How to automatically fill up storage tank

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Rockwind1

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Yes, with a 60/80 switch you will need 55-58 PSI air in the tank. 60/80 will be 20 PSI higher than you have now and with the right pump can deliver very strong pressure and flow.

I refuse to look at anything on "A" and hate to even mention the name. Shop anywhere but there, as that company is destroying small businesses.

Here is what I would use.

https://sprinklersupplystore.com/co...ol-1-inch-npt-globe-valve-flow-control-155812
https://www.completeplumbingsource.com/sje-rhombus-pump-float-switch
https://store.rainbird.com/ut1-replacement-transformer-rain-bird-sst-timers.html?utm_source=google&utm_medium=cpc&utm_campaign=RainBirdPLA&utm_term={keyword}&msclkid=5256232bc38a18ccf32e42ecdab0b7a6

should i get the 60$ heavy duty 60/80 square d or the 30$ normal version?
 

Reach4

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Rockwind1

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This one
https://www.zoro.com/square-d-press...0-psi-standard-action-9013fhg9j43/i/G1721955/ is preset to 60/80 but is adjustable down.

https://www.zoro.com/square-d-press...0-psi-standard-action-9013fhg2j27/i/G1089514/
is preset to 80/100 but is adjustable down.

I think 40/6o would fill that tank up top and have enough pressure up top to run utility hose duties. The pressure head is not all that big.

i would also think so but the water does not seem to flow very good by the time it makes it on top, there is defintely not much left over after as it is dribbling into the upper tank. i do not know the actually exact pressure head, was just guessing on elevation. there is also a significant amount of friction loss. a 100+ yds of 1 1/4" pvc, numerous 90 degree corners,, then a ball valve, then it closes down to 3/4" pvc for going up the hill, which is another 100 yds, or more, then at least 3 more 90's in biggeger pipe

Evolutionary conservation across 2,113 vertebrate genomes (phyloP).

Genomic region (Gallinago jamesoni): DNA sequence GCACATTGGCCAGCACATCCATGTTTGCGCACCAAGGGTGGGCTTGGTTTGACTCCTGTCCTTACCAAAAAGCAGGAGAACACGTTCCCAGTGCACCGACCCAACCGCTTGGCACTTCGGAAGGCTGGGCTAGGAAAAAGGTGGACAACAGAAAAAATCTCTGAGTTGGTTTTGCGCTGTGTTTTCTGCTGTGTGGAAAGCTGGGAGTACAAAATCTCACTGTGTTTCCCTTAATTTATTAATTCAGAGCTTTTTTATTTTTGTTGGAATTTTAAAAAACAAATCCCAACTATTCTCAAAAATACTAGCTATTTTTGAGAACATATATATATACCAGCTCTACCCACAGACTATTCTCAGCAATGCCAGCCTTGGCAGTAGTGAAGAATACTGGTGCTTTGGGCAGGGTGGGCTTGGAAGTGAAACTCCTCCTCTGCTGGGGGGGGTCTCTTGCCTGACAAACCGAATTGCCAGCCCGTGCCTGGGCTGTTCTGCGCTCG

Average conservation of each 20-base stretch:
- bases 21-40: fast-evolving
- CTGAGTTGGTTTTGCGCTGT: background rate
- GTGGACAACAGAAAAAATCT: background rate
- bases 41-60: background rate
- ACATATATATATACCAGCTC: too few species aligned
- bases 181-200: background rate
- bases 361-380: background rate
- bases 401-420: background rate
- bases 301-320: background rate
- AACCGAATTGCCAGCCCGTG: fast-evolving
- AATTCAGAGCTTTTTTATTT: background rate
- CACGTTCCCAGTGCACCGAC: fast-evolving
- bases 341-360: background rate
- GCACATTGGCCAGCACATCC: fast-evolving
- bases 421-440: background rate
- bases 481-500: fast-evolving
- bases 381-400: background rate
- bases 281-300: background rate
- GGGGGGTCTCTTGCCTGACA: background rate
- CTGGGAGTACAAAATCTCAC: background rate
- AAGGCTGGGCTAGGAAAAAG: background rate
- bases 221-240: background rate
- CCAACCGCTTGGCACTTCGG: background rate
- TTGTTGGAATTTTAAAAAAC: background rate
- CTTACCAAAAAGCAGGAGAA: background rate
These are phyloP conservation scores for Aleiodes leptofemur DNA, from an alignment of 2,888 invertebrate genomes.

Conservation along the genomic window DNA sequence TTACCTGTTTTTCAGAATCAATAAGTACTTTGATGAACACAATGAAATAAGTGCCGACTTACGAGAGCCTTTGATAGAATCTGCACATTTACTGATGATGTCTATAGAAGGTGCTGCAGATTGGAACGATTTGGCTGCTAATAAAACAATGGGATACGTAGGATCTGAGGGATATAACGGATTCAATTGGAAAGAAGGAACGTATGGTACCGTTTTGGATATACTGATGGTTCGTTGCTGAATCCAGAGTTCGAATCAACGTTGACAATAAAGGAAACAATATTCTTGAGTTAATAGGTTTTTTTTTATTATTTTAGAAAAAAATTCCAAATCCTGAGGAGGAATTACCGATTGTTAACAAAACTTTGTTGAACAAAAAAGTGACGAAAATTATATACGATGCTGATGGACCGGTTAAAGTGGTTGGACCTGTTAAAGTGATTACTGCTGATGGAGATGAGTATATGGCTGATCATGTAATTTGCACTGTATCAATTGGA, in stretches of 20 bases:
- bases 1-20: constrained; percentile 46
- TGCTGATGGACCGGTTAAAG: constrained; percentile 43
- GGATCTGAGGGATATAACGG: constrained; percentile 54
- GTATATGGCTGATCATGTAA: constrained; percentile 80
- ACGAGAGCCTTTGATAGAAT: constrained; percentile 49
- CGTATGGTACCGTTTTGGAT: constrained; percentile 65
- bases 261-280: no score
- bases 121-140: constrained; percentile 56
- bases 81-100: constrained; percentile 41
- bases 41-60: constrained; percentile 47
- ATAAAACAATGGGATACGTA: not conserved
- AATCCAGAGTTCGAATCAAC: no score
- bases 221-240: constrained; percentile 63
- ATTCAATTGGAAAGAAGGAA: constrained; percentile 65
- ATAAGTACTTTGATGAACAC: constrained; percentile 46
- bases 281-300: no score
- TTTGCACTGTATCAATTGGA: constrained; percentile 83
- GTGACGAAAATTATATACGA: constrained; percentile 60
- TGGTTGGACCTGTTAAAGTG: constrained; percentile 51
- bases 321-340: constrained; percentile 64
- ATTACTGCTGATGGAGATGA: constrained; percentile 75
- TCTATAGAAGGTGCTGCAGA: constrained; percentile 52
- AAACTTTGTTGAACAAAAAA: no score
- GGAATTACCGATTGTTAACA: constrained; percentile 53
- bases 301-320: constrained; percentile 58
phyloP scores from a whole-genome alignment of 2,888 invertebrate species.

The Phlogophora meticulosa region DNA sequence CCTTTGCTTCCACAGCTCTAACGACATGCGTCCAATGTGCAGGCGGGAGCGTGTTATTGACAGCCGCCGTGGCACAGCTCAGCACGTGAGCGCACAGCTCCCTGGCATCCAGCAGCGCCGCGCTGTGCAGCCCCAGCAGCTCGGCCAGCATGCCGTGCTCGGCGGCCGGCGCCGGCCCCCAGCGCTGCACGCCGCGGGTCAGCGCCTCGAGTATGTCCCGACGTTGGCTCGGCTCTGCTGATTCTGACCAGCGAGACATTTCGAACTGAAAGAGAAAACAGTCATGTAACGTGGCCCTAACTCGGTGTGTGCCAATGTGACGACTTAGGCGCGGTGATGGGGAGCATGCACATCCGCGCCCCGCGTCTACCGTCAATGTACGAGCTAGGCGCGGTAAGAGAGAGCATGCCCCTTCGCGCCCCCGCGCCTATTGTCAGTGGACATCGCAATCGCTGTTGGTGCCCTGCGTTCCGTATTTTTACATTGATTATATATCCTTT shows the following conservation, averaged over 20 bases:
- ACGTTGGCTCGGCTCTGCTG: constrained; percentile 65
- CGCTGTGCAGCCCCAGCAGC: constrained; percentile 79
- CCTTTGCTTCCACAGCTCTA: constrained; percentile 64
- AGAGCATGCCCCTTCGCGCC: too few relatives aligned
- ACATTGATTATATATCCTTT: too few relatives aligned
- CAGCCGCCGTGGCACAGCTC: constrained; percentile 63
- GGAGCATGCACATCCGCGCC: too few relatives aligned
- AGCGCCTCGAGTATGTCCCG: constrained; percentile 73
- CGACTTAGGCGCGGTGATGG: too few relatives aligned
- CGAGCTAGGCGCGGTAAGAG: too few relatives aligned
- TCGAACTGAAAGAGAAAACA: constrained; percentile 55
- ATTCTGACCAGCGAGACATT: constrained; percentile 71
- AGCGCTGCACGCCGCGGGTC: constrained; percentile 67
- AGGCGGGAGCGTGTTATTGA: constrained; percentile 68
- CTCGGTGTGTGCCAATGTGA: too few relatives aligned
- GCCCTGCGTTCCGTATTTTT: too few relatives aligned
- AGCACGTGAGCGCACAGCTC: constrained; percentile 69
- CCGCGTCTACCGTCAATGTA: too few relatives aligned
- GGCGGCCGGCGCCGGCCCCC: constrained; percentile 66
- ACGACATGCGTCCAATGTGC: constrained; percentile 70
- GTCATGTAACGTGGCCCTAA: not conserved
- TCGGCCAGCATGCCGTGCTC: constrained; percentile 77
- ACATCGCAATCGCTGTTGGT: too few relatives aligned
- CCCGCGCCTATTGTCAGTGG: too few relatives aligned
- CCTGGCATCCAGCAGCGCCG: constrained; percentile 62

i noticed that the first linked pressure switch is described as a "air compressor" switch. then the second one,, is described as used for both air and water pump they have different part numbers,, i wonder if there is actually a difference,, good prices at this website it seems.
 

Reach4

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i noticed that the first linked pressure switch is described as a "air compressor" switch. then the second one,, is described as used for both air and water pump they have different part numbers,, i wonder if there is actually a difference,, good prices at this website it seems.
I missed that air compressor thing. I edited above. Good prices, especially if you get enough other stuff to get the free shipping. But their shipping rate is lower than most places.
 

Rockwind1

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I missed that air compressor thing. I edited above. Good prices, especially if you get enough other stuff to get the free shipping. But their shipping rate is lower than most places.

i am surprised they don't have one already preset at 60/80 for a water pump application, it seems so much nicer to just get one pre set

and i wonder if there is a really a difference between the only air compressor switch and the air compressor AND water pump switches
 

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i am surprised they don't have one already preset at 60/80 for a water pump application, it seems so much nicer to just get one pre set

and i wonder if there is a really a difference between the only air compressor switch and the air compressor AND water pump switches
In retrospect, it may be an error in the Zoro description.

The 9013FSG* switches seem to be for water, and the 9013FHG* for air. Please download the
Square D Pumptrol Pressure and Float Switches Catalog
Document Number 9034CT9701

In my version page 21 has "Class 9013 Type F Water Pump Switches" and page 22 explains the numbering for Class 9013 Type F Air Compressor Switches.

See what you think.

Also note the Nema 3R units are ok for outdoor.

https://www.zoro.com/square-d-press...si-standard-action-9013fsg52j25m4/i/G2098476/ is clearly for water. I think it might have 3 poles, though you only need two. It also has an on-off-auto switch. This is not to be confused with a low-pressure cutoff switch.